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Thread: Realigning a rebuild bandsaws' wheels?

  1. #21
    Join Date
    Mar 2003
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    4,333

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    Quote Originally Posted by rkepler View Post
    A little slow today?
    -Not slow, just being a bit of a smartass.

    Does that clear things up or do I need to draw a picture?
    -Oh, I love drawing pictures. Can you do a duck?

    Thanks for the suggestions, gents! For the moment I'm just going to pick up some aluminum flatbar in the morning, and mill a couple slots for clearance around the frame. I'm assuming it would move less from potentially released tensions than it would from being welded on in several places. The process is fairly straightforward according to the YT videos, as long as one can accurately span the wheels.

    Doc.
    Doc's Machine. (Probably not what you expect.)

  2. #22
    Join Date
    Dec 2016
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    247

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    I would think wood blocks, maybe from a 4x4 would be accurate enough to get the wheels in alignment. One item that really helped when I was setting up my saw was a straight piece of blade used to adjust the bearing guides. It eliminates the twist in the blade which makes it difficult to get the guides set properly.

    Wellsaw is a good company and you will find parts are still available. I have a very early 58B that after a little tune up cuts perfectly even with the 1/2 inch blade. This is it cutting through an 8 inch chunk of steel for a friend.


  3. #23
    Join Date
    Mar 2005
    Location
    Peralta, New Mexico USA
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    918

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    Quote Originally Posted by Doc Nickel View Post
    -Not slow, just being a bit of a smartass.
    ^more

    -Oh, I love drawing pictures. Can you do a duck?
    Nope, just anthropomorphic animals but it seems you have enough of those already.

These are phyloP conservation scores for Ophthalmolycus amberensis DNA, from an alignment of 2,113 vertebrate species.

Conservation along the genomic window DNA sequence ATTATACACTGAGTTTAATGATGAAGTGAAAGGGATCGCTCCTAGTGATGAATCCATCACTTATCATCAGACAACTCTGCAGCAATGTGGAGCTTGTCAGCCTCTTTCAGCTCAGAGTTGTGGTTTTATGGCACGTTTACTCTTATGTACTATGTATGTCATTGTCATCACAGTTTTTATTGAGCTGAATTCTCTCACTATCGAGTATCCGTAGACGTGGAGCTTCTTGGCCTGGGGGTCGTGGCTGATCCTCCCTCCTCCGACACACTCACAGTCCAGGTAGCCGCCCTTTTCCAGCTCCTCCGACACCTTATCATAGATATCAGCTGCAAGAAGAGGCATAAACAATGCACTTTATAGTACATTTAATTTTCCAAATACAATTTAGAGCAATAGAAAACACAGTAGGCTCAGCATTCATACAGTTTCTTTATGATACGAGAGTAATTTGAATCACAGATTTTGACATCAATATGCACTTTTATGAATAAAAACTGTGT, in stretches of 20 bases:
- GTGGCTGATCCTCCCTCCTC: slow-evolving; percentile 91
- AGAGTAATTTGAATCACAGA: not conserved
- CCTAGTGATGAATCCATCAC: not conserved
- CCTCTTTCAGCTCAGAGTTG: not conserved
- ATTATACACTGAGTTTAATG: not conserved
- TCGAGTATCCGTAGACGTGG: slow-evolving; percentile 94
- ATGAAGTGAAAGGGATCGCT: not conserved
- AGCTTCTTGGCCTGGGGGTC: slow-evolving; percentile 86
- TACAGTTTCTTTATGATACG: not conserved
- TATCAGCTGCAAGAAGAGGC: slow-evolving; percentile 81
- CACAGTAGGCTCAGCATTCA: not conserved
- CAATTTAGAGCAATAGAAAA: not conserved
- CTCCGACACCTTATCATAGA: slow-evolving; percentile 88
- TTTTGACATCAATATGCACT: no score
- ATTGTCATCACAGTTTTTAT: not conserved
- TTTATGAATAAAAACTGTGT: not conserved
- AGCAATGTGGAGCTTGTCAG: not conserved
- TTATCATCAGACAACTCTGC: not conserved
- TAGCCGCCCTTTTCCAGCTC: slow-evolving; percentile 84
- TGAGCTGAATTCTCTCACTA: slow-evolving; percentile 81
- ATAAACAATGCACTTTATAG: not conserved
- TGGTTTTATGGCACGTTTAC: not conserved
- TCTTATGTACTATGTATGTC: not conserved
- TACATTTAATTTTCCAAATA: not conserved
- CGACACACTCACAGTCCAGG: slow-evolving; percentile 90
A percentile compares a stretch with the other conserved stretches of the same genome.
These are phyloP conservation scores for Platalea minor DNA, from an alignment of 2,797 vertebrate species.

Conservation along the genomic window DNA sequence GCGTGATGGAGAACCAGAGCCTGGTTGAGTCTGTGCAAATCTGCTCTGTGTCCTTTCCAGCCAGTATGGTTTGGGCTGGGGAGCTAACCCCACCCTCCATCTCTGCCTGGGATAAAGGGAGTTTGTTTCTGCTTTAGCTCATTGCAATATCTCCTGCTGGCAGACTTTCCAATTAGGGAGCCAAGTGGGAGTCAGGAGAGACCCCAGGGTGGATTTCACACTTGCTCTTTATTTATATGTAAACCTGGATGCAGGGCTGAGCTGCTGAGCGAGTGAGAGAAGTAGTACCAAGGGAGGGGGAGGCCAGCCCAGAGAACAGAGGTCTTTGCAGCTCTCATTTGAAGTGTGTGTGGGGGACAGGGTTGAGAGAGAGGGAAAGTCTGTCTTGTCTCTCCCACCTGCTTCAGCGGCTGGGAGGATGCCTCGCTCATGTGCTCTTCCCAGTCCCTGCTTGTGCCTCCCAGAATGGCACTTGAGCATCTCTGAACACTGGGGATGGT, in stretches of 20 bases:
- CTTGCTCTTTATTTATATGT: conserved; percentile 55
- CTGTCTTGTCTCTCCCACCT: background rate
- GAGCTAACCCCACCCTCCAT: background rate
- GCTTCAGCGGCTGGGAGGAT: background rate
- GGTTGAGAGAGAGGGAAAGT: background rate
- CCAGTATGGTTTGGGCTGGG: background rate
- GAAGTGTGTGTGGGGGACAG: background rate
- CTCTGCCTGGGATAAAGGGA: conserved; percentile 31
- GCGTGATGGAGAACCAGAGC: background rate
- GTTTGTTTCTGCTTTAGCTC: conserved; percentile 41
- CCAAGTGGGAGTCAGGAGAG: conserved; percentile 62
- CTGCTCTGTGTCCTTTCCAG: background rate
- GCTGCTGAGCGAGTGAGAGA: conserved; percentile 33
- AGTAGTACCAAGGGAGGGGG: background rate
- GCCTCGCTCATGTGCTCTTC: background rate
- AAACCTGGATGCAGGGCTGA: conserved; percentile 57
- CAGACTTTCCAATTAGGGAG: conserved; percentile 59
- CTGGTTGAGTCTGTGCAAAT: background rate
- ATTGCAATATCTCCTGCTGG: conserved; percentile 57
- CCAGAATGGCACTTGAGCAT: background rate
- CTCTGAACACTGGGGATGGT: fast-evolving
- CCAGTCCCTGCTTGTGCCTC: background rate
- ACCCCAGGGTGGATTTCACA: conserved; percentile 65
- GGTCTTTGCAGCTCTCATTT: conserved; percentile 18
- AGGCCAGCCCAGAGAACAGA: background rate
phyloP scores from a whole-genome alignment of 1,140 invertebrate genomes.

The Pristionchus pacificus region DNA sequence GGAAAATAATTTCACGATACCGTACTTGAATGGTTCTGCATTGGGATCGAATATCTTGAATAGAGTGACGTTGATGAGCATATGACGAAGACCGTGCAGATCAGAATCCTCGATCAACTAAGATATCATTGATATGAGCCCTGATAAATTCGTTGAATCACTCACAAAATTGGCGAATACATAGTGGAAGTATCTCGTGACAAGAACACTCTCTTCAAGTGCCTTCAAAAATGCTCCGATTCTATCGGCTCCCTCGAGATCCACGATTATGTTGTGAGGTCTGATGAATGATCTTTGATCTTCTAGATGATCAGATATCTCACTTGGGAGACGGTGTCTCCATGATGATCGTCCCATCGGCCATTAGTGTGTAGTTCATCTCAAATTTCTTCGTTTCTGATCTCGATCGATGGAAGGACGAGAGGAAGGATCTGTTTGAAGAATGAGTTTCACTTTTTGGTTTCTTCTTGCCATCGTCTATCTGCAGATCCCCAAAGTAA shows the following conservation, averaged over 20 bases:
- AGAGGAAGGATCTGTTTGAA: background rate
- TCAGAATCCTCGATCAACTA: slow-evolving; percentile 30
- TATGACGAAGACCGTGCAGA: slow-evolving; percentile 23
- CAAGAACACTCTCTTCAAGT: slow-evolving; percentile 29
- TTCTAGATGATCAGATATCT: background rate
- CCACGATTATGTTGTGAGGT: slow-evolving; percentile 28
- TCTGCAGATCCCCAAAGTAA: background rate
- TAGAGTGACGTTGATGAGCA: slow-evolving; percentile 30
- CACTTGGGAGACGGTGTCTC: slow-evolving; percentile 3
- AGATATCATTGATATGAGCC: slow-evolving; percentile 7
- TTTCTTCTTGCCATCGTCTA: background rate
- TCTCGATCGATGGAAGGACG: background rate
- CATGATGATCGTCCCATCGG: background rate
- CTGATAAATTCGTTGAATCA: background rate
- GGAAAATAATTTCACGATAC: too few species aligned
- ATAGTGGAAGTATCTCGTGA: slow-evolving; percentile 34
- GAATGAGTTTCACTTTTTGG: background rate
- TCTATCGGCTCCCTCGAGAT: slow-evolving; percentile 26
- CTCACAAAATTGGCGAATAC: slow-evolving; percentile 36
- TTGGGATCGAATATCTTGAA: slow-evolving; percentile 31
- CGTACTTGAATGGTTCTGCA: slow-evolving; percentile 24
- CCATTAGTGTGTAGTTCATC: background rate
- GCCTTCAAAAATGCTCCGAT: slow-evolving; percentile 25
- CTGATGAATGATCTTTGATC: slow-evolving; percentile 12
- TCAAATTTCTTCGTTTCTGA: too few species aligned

Thanks for the suggestions, gents! For the moment I'm just going to pick up some aluminum flatbar in the morning, and mill a couple slots for clearance around the frame. I'm assuming it would move less from potentially released tensions than it would from being welded on in several places. The process is fairly straightforward according to the YT videos, as long as one can accurately span the wheels.
    I think you'd do a lot better with hot rolled steel than with any aluminum. Aluminum always seemed to me to by under some stress. Maybe something like a 6061-T6 would be less stressed from the heat treat.

  4. #24
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    Dec 2015
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    Chilliwack, BC, Canada
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    Bob makes an excellent point above. A suitable size piece of plywood with the notches cut out would work just fine.

  5. #25
    Join Date
    Oct 2002
    Location
    Russellville, AR
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    1,175

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    Remove the blade guides and install a blade. Spin the wheels by hand to check alignment when you think it might be close. A straight edge across each wheel (winding sticks) can show if alignment is close in one plane. Place the straight edges across each wheel as close to the points where the blade approaches and leaves the wheel.

  6. #26
    Join Date
    Oct 2018
    Location
    NE Ohio USA
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    17

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    Hi Doc,

    If it were me I might try to attach a simple carpenter's or pen type laser apparatus to the pulley that would project a beam across the wall or over a corner of the room while rotating it. Then move the apparatus to the other pulley and compare the beams. You should be able to get co-planar pretty close with that comparison. Then fine tune with levels if necessary. Hope this helps.

    Best Regards,
    Bob
    Last edited by rjs44032; 02-12-2019 at 05:48 PM.

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